GDP down, unemployment claims up, unemployment rate up, Dow heads for record high … say, what?

Many folks are wondering: Why has the stock market continued to steam ahead despite a ho-hum (or humbug) economy?

Source: Council of Economic Advisers

Answer: It’s less a matter of optimism re: a recovery, and more a function of the Fed pouring money into the economy.  You know, quantitative easing — QE-infinity.

Here’s why …

Historically, the relationship has been oft demonstrated: increase the supply of money and stock prices increase.

The effect is amplified this time around since the money isn’t flowing into hard assets (houses, capital equipment) … it’s going disproportionately into financial assets.

And, since the risk-return ratio is so unfavorable in many asset classes (think bonds yielding negative real rates of return) … the stock market gets most of the Fed’s added money.

As long as the Fed keeps pouring money into the system, the stock market will do ok … when the Fed throttles back, it’s likely to be ugly.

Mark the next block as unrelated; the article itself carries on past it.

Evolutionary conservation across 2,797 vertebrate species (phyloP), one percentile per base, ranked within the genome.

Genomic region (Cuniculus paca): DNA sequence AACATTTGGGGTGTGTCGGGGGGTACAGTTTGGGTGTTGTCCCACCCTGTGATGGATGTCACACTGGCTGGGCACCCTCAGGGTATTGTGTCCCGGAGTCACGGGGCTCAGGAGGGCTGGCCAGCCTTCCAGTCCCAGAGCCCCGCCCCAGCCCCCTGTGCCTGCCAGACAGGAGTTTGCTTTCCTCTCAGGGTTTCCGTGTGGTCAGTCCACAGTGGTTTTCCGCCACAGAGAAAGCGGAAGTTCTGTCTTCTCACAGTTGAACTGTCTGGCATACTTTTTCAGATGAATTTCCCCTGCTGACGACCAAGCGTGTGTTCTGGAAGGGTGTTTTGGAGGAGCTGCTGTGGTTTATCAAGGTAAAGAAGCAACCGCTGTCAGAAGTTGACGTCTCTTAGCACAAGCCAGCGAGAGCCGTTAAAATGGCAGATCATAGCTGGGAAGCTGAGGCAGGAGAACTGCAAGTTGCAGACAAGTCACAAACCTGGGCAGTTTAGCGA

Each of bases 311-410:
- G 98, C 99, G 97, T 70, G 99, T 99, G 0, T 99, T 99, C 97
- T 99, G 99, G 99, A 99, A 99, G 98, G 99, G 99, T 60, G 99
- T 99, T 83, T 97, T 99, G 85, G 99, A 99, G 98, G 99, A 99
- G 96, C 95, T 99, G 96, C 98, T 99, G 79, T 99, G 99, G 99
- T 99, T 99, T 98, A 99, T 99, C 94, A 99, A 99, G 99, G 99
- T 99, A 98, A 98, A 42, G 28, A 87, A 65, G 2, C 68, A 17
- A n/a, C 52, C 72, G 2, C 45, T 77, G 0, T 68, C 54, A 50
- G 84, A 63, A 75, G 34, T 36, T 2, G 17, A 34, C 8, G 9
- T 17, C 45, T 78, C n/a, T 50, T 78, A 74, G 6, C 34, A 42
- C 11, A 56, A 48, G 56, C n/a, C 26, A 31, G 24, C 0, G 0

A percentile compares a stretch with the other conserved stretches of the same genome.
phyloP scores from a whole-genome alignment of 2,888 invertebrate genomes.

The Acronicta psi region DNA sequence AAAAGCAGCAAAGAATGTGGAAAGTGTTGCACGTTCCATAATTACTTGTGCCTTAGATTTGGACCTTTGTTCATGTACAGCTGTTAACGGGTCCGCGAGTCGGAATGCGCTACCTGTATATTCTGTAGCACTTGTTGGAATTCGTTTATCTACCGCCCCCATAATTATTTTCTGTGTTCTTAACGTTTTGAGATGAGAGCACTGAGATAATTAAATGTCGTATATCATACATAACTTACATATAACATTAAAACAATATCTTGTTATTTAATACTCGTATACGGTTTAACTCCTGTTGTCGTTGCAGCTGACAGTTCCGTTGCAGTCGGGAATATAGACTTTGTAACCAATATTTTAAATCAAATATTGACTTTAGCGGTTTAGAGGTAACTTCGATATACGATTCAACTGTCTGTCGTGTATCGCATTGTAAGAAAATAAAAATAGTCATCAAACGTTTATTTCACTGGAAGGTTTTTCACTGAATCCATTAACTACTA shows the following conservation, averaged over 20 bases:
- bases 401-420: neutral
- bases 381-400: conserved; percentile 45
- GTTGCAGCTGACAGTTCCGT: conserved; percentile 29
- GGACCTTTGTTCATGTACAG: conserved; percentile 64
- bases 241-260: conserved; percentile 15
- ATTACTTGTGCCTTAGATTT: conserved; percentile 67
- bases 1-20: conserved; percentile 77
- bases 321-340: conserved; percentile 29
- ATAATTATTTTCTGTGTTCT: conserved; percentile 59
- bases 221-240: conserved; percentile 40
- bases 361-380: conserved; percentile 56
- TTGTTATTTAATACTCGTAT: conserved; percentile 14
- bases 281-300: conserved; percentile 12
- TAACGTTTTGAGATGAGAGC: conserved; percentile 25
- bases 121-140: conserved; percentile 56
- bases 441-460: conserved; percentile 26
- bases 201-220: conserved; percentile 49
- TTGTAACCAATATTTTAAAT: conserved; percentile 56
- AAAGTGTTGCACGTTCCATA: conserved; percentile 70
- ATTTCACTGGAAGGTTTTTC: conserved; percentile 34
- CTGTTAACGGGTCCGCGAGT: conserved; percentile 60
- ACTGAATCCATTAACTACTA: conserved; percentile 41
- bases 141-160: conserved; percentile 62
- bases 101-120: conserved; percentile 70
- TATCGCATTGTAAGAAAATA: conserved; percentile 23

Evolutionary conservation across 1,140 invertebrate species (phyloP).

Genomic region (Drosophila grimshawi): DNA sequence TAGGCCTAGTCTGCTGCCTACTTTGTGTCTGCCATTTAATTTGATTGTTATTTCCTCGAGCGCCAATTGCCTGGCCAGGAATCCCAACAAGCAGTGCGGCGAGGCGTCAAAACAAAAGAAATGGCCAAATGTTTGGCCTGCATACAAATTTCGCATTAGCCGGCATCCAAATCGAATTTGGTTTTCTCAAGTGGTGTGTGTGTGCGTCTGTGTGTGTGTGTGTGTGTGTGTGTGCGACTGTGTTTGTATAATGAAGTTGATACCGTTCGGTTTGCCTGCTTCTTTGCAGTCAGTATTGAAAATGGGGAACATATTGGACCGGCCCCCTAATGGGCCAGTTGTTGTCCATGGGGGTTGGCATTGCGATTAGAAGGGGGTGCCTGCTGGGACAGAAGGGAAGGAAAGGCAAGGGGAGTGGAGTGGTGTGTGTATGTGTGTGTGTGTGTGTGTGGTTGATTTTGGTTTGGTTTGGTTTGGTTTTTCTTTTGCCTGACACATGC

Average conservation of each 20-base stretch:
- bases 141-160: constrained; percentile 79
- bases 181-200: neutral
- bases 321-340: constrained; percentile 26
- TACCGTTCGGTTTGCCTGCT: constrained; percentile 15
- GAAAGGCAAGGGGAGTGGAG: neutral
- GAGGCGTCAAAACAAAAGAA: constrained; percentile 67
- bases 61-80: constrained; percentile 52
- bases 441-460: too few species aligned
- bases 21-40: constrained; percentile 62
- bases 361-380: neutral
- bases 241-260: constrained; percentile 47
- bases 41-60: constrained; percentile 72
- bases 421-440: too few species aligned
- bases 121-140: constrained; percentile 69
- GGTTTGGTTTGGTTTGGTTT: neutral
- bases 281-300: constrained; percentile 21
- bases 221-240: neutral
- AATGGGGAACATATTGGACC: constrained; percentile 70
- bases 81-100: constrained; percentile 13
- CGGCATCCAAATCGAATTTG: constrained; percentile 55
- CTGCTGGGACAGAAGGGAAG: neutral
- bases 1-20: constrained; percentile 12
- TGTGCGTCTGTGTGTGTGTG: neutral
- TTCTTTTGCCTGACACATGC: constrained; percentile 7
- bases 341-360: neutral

None of this is “new news”.

In fact, back about 40 years ago, an economist-wannabe co-authored a study in the Journal of Finance titled The Supply of Money and Common Stock Prices.


The article summarized an econometric study that demonstrated a tight link between the amount of money floating around and, on a slightly time-delayed basis, the price of stocks.

OK, fast forward to today.

Now, when the Feds expand the money supply, it’s called “Quantitative Easing” … or QE, for short.

Recently, Jason Trennert of Strategas Research Partners published a revealing chart that visually relates stock prices (the S&P 500) to the recent periods of quantitative easing.


Looks like the supply of money and common stock prices are still related.

Partially explains why the Dow is over 14,000 despite a sluggish and uncertain economy.


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One Response to “GDP down, unemployment claims up, unemployment rate up, Dow heads for record high … say, what?”


    Reblogged this on ON THE WIRE.

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